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Severe Symptomatic Hypophosphatemia With Thrombocytopenia in a Child With Diabetic Ketoacidosis


avatar Vinod Prabhu Ganapathy 1 , avatar Vijay Anand Palaniswamy 2 , avatar Pratibha Vinod 3 , avatar Lakshmi Narayanan 4 , avatar Tanushree Sahoo 5 , avatar Rashmi Ranjan Das 6 , *

1 Department of Pediatrics, Jupiter Medical Center, Dubai, UAE

2 Department of Critical Care, G Kuppuswamy Naidu Memorial Hospital, Coimbatore, Tamilnadu, India

3 Department of Pediatrics, iCARE Clinics, Dubai, UAE

4 Department of Pediatrics, G Kuppuswamy Naidu Memorial Hospital, Coimbatore, Tamilnadu, India

5 Department of Pediatrics, All India Institute of Medical Sciences (AIIMS), New Delhi, India

6 Department of Pediatrics, All India Institute of Medical Sciences (AIIMS), Bhubaneswar, India

How to Cite: Ganapathy V P, Palaniswamy V A, Vinod P, Narayanan L, Sahoo T, et al. Severe Symptomatic Hypophosphatemia With Thrombocytopenia in a Child With Diabetic Ketoacidosis. J Compr Ped. 2015;6(4):e28020.
doi: 10.17795/compreped-28020.


Journal of Comprehensive Pediatrics: 6 (4); e28020
Published Online: November 29, 2015
Article Type: Case Report
Received: February 19, 2015
Revised: July 4, 2015
Accepted: November 15, 2015



Although asymptomatic hypophosphatemia is a common finding in diabetic ketoacidosis (DKA), severe symptomatic hypophosphatemia is an uncommon complication.

Case Presentation:

We report a 16-year-old female child with DKA, who developed thrombocytopenia, rhabdomyolysis, muscle weakness, and acute renal failure due to severe hypophosphatemia. She was managed with intravenous fluids, insulin infusion, phosphate therapy, and dialysis. After two weeks of hospitalization, the patient was discharged home with no squeal.


In critically ill patients, the symptoms of hypophosphatemia may not be apparent, but clinicians should be vigilant about this complication during therapy. In cases of severe symptoms (e.g., cardiopulmonary distress, anemia and thrombocytopenia, or rhabdomyolysis), phosphate therapy under close surveillance is warranted.

1. Introduction

Asymptomatic hypophosphatemia is a common finding during diabetic ketoacidosis (DKA), and may rarely manifest clinically (1). Although osmotic dieresis in DKA leads to increased urinary phosphorus excretion, hyperphosphatemia is a more common phenomenon in DKA as compared to hypophosphatemia. A combination of factors is responsible for hypophosphatemia, such as fluid resuscitation, insulin therapy, and correction of acidosis, resulting in intracellular shifting of phosphate (1). The most common manifestation of hypophosphatemia during DKA is muscle weakness that may lead to cardiorespiratory failure, encephalopathy, acute renal failure, seizure, and rhabdomyolysis in severe cases (2-8). In this report, we describe a 16-year-old female with type 1 diabetes mellitus, who developed severe symptomatic hypophosphatemia with DKA and was successfully managed. The development of thrombocytopenia in the index case, in addition to other complications, needs attention.

2. Case Presentation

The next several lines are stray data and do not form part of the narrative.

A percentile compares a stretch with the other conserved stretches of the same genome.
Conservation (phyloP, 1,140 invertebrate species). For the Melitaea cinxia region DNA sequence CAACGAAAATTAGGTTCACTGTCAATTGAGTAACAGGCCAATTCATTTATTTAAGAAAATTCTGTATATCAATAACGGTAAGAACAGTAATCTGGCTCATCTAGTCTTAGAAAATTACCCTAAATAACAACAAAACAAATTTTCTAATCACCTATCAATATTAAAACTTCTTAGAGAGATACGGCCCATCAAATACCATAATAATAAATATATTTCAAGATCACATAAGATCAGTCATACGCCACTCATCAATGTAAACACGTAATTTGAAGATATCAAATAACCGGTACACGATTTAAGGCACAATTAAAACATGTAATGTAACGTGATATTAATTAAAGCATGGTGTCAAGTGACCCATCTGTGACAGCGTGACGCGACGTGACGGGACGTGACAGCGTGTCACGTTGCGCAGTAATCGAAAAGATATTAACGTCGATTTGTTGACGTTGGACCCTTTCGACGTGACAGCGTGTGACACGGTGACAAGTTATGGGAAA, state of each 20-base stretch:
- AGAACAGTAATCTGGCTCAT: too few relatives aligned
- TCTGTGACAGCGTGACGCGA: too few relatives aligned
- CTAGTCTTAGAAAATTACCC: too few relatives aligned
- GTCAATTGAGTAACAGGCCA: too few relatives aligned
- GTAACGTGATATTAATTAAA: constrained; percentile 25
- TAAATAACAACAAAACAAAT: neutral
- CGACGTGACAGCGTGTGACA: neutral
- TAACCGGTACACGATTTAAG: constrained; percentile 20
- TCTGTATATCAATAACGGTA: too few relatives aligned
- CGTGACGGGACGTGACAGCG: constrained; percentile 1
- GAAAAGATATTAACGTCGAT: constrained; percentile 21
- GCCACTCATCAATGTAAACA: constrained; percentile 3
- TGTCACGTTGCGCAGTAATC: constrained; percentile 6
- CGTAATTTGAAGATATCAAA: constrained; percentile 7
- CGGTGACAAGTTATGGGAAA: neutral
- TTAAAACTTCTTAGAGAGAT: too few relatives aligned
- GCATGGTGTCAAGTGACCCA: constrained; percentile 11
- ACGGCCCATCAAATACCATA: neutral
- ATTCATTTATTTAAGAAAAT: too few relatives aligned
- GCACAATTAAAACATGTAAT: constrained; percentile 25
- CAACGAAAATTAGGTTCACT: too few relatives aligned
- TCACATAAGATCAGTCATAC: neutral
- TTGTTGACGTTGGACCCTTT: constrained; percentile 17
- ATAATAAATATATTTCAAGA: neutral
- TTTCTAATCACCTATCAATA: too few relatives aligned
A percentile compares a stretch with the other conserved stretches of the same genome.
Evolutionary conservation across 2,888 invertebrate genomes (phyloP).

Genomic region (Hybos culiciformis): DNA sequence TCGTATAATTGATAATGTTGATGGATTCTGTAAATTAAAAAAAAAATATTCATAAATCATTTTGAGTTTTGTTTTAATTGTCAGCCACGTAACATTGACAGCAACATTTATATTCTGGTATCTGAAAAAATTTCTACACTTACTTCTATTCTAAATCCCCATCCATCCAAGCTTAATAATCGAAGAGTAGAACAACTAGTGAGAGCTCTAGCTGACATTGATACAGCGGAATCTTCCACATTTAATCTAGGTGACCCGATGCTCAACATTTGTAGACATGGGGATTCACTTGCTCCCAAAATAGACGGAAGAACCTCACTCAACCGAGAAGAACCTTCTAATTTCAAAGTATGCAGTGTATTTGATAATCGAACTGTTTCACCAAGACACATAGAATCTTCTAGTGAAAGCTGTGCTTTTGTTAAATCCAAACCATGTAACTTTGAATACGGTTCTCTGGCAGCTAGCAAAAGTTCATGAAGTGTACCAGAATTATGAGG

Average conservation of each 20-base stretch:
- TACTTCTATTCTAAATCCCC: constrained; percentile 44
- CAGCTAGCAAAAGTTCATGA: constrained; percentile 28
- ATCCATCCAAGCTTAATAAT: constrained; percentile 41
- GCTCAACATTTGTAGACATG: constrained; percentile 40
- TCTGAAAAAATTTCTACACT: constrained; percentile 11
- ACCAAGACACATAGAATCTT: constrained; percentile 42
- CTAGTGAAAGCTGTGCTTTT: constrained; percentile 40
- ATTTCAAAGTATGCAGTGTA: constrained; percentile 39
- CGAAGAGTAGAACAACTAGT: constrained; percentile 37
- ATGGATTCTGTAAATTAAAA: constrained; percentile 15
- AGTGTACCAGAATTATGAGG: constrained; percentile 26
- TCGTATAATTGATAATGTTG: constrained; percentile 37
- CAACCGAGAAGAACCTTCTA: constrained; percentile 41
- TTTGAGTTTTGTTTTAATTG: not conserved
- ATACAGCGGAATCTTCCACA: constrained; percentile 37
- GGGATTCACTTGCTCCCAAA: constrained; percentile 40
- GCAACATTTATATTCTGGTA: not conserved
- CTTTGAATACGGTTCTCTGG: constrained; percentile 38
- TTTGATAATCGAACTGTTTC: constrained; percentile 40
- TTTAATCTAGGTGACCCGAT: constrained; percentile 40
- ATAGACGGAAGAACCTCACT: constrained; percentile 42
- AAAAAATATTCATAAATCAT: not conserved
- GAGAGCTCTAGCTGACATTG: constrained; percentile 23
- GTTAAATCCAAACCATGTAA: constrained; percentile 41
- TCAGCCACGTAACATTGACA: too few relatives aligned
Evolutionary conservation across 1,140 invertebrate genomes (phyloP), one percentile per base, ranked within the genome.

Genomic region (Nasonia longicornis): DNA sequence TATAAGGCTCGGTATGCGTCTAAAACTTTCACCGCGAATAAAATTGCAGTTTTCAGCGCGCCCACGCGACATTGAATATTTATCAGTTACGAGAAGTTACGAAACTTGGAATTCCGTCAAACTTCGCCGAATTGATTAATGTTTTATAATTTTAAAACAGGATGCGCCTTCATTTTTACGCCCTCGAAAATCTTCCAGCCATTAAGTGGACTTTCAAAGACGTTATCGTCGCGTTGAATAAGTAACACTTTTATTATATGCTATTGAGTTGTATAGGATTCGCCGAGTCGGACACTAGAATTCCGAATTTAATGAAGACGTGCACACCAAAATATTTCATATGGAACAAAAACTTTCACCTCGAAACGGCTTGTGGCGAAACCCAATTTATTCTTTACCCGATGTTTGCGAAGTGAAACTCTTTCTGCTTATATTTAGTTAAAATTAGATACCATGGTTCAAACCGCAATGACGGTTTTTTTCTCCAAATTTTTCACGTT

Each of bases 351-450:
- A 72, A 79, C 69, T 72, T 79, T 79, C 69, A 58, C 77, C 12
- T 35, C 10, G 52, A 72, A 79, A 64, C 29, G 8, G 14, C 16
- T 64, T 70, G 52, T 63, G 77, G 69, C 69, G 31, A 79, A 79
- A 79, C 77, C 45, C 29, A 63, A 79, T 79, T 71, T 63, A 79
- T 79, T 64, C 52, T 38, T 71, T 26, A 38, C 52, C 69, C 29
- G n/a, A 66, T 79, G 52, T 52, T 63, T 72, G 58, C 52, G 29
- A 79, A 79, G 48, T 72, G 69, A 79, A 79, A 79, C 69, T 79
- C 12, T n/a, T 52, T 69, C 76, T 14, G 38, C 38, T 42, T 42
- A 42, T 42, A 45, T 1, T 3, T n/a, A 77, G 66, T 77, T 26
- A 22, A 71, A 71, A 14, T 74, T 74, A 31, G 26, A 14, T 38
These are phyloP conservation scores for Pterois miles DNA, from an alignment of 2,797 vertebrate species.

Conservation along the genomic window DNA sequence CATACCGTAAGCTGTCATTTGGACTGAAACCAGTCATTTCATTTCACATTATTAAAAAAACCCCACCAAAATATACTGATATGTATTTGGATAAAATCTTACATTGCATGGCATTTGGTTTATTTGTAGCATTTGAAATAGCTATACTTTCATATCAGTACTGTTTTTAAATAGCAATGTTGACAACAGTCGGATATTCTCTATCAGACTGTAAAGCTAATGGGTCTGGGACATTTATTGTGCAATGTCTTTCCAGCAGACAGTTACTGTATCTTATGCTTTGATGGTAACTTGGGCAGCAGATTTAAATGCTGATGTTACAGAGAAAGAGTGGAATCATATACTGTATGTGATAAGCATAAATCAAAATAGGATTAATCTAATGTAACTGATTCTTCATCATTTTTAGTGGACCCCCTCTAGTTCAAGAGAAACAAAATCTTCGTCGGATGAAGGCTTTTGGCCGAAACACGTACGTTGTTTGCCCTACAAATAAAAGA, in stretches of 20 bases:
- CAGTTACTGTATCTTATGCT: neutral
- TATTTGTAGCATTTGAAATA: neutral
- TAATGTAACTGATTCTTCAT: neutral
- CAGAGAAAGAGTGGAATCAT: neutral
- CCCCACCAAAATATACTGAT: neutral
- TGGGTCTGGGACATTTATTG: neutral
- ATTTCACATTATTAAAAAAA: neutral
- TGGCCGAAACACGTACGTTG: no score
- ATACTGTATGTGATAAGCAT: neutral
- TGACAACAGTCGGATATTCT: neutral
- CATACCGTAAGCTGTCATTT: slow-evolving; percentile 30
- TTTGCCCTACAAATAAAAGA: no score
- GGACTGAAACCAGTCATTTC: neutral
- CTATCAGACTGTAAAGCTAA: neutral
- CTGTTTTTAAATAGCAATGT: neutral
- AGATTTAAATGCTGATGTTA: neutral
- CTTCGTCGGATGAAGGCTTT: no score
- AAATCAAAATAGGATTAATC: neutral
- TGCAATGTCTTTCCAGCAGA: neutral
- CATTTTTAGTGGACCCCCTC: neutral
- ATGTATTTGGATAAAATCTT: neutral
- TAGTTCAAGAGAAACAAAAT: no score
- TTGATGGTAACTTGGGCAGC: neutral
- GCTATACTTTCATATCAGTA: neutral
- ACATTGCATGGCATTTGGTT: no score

A 16-year-old girl presented to the emergency department with complaints of vomiting, shortness of breath, and unresponsiveness for one day. There was no current history of fever, cough, coryzae, diarrhea, skin rash, bleeding manifestations, or abnormal movement. She had had a febrile illness six months prior to this hospitalization, during which she was found to have high blood glucose levels. She was started on some indigenous local medication after which she remained stable, and the medication was discontinued without any further investigations. There was no history of polyuria, polydipsia, or weight loss. There existed no family history of diabetes mellitus, hypertension, heart disease, or endocrine disorders. On examination, she was afebrile, with a heart rate of 160 beats/min, shallow respiration, feeble peripheral pulses but well-palpable central pulses, SPO2 of 90% on room air, capillary refilling time of > 3 seconds, and blood pressure of 126/82 mmHg. She looked pale without any cyanosis, clubbing, edema, lymphadenopathy, jaundice, or skin rash. The patient’s Glasgow coma scale score was 3/15, and her pupils were 4 mm, equal in size, and sluggishly reactive to light. Her deep tendon reflexes were brisk in all four limbs, and plantar reflexes were bilaterally extensor. Her weight was 38 kg (< 3rd centile), and height was 152 cm (5th – 10th centile). She had attained menarche at 13 years of age. The remainder of the systemic examination was normal. Her blood glucose was very high (629 mg/dL), with glycosuria and ketonuria. Arterial blood gases (ABGs) showed severe metabolic acidosis (pH = 6.73, bicarbonate = 3.2 mEq/L), and there were deranged renal function tests (urea = 52 mg/dL, creatinine = 1.2 mg/dL). Computerized tomography (CT) scan of the brain revealed diffuse cerebral edema. She was admitted to the ICU, mechanically ventilated, and put on anticerebral edema therapy (sedation, analgesia, mannitol, and phenytoin). Normal saline boluses were given for compensated shock, and 8.5% dehydration correction was planned over 48 hours in view of severe acidosis. Regular insulin infusion was initiated at 0.1 U/kg/h after 3 hours of initiation of intravenous fluid. The patient’s blood glucose values, ABGs, urinary ketones, and vital parameters were monitored serially during the course of management (Table 1). Her glycosylated hemoglobin (HbA1c) level was high (14.7 gm/dL), indicating longstanding diabetes. The blood glucose level began to decrease with improvement of the acidosis, but her kidney function began to deteriorate. Her phosphorus level was 0.8 mg/dl at admission before initiating insulin infusion, and her serum creatinine phosphokinase (CPK) level was found to be very high (2813 U/L). Therefore, the possibility of severe symptomatic hypophosphatemia with rhabdomyolysis was considered (but surprisingly, there was no myoglobinuria), and phosphate replacement in the form of sodium phosphate was given. She developed oliguria along with increased urea and creatinine, for which sustained low efficiency dialysis (SLED) was initiated. After four sessions of SLED, renal function and urine output began to improve. The patient’s platelet count and CPK level were normalized by day seven of her ICU stay. She was given mechanical ventilation for five days. Subsequently, she was extubated, oral feeding was initiated, and intravenous insulin infusion was converted to subcutaneous insulin. She was finally discharged home in a healthy condition after two weeks of hospitalization, and was advised to follow up.